leaving only
those wearing hardhats and earplugs,
And scruffy, displaced artists
who have sublet apartments here
because they cannot afford summer rent in their own apartments
in Rockport and Provincetown
the Artist Colonies…
Which leads us to

Myth Three:

We have an Ocean.
Ok, technically this is true,
But it is not for sissies.
On Saturday morning you must rise at 5 a.m.
drive for two hours
for the opportunity of waiting in line
to pay $20 before the parking lot fills up,
splash on Skin So Soft
to repel vampirish green heads
And no-see-ums
which, like invisible air-borne barracudas,
gnaw chunks of exposed human flesh.
While lugging your beach chair and cooler along the sandy path,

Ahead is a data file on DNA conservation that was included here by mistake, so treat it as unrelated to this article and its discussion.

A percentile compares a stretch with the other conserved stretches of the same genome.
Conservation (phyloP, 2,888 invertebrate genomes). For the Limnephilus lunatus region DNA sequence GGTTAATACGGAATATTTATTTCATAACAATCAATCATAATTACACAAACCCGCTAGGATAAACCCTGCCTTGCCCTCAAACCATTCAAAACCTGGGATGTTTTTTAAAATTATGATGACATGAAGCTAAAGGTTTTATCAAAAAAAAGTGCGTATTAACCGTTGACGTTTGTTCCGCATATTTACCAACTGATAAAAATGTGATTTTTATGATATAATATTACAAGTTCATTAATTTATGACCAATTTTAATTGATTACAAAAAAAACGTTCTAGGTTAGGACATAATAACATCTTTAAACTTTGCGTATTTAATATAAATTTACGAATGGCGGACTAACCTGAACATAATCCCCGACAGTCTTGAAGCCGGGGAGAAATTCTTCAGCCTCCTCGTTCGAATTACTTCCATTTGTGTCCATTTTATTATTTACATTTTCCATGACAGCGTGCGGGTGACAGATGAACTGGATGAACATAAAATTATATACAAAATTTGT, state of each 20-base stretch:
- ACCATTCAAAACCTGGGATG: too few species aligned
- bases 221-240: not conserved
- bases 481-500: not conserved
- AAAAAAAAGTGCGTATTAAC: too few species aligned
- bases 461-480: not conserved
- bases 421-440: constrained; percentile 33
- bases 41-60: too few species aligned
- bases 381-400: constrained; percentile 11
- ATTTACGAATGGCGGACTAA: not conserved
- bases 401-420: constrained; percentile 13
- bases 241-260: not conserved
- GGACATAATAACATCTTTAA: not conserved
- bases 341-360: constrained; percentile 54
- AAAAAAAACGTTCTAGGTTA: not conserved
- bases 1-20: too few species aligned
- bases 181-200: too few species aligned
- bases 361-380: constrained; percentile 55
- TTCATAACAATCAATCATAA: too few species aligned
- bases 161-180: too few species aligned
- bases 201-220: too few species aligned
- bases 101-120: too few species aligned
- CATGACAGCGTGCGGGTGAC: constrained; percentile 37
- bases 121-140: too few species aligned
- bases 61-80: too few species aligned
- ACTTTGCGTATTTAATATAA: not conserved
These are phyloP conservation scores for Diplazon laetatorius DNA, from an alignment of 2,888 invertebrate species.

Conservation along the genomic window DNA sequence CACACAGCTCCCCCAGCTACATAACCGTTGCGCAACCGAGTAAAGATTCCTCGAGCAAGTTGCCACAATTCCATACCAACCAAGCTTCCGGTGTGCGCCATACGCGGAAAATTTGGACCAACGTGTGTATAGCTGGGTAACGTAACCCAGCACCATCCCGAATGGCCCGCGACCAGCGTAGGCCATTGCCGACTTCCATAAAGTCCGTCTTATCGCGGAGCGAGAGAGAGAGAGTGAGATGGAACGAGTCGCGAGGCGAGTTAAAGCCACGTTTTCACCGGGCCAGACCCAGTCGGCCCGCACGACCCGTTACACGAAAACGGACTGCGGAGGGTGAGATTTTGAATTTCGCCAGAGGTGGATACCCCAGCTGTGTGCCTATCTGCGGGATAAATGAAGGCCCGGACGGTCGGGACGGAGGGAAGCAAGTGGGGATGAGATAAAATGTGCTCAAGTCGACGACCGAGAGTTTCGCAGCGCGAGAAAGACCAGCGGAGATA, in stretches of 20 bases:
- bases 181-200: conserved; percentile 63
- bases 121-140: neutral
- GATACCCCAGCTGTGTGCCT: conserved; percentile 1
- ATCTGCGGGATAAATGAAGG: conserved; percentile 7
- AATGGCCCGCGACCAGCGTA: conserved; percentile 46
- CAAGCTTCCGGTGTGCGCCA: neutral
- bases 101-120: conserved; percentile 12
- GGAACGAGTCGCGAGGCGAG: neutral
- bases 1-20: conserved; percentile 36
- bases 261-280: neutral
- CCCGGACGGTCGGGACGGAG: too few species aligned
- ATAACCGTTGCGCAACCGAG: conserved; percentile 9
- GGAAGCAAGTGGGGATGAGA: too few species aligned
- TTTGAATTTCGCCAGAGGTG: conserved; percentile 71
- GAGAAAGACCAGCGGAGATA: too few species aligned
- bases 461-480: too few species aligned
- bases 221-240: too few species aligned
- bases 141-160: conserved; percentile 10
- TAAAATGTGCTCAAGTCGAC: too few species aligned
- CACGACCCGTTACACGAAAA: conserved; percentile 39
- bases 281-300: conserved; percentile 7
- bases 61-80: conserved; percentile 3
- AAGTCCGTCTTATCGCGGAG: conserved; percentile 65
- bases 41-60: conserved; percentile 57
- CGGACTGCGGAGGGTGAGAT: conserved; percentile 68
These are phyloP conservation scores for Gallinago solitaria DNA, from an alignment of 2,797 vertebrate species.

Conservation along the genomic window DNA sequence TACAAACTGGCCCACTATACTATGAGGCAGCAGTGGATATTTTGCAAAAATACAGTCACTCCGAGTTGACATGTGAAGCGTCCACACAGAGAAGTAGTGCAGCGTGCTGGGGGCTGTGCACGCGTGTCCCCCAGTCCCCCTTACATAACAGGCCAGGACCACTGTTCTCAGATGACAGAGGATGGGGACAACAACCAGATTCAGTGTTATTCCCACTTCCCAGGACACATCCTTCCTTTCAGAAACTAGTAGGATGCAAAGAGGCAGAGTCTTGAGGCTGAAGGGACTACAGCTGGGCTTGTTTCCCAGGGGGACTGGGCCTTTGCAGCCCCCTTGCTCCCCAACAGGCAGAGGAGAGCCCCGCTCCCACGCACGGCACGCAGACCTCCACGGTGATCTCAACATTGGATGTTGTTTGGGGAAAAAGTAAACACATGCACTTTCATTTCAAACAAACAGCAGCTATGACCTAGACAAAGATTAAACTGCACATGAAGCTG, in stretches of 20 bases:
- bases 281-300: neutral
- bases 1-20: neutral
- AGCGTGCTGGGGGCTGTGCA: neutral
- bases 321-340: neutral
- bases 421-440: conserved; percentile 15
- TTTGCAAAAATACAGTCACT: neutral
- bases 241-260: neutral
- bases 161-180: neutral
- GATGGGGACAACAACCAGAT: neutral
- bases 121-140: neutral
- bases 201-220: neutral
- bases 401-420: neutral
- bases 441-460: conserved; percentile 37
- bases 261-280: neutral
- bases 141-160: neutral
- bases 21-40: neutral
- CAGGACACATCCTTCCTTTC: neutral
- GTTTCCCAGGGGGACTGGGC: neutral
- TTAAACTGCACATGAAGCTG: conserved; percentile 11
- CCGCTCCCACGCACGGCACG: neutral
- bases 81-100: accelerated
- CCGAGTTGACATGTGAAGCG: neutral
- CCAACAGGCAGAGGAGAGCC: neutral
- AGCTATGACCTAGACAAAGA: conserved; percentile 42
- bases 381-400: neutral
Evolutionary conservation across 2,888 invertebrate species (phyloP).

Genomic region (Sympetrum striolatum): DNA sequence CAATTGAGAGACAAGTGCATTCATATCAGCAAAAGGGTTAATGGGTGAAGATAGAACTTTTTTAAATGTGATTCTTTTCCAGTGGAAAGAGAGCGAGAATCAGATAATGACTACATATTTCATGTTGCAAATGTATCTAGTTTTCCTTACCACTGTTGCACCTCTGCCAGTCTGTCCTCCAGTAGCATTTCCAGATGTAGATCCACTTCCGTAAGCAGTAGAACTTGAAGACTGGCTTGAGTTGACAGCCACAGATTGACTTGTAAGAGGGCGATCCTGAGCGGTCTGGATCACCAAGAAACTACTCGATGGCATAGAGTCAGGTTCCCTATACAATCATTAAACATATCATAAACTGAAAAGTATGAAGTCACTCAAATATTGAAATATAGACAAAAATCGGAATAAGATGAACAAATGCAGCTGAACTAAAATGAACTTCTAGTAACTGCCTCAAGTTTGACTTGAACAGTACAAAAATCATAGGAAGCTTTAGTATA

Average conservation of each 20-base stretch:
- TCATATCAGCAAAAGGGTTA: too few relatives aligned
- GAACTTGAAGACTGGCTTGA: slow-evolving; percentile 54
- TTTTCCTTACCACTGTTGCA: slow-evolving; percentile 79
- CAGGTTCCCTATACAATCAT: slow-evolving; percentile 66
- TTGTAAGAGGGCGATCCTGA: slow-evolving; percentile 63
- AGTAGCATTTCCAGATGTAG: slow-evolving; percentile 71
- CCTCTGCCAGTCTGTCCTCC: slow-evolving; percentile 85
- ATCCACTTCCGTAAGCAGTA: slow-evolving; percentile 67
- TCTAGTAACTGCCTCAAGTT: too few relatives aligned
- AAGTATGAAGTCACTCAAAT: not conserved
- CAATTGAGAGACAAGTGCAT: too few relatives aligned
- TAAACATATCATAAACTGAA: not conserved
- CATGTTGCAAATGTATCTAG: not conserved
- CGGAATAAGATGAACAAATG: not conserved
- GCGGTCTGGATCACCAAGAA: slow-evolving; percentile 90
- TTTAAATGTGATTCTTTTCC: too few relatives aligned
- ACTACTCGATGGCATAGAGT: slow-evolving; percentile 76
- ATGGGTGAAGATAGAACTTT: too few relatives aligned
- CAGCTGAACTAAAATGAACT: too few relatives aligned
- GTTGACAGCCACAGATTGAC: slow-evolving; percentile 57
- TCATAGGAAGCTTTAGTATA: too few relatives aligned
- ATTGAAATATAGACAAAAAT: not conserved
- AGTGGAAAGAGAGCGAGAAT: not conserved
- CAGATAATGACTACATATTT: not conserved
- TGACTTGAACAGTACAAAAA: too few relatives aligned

You will read signs
admonishing you to
Stay Away
from the dunes, the grass, the trees or any living plants,
to wear long sleeved white clothing and long white pants
tucked into white socks inside white tennis shoes.
to continually scan
for moving freckles
And, obviously, to burn your clothing the moment you return home.
These signs have a scolding tone,
as do the Pollution Indexes warning us to stay inside.
Which seem to shift the blame onto us,
The breathers.

Myth four:

We have foliage.
No, that one is true.
We do have foliage and it is spectacular, but you must be quick.
because the appearance of the first flaming maple leaf in Boston,
signals that branches are bare in Vermont, Maine, & New Hampshire,
It’s all cornflakes on the ground now, my sweets,
And covered in a foot of snow.
Spring is just around the corner.
When I first moved to Boston,
I waited along with you
But became enraged as each promised season failed to materialize,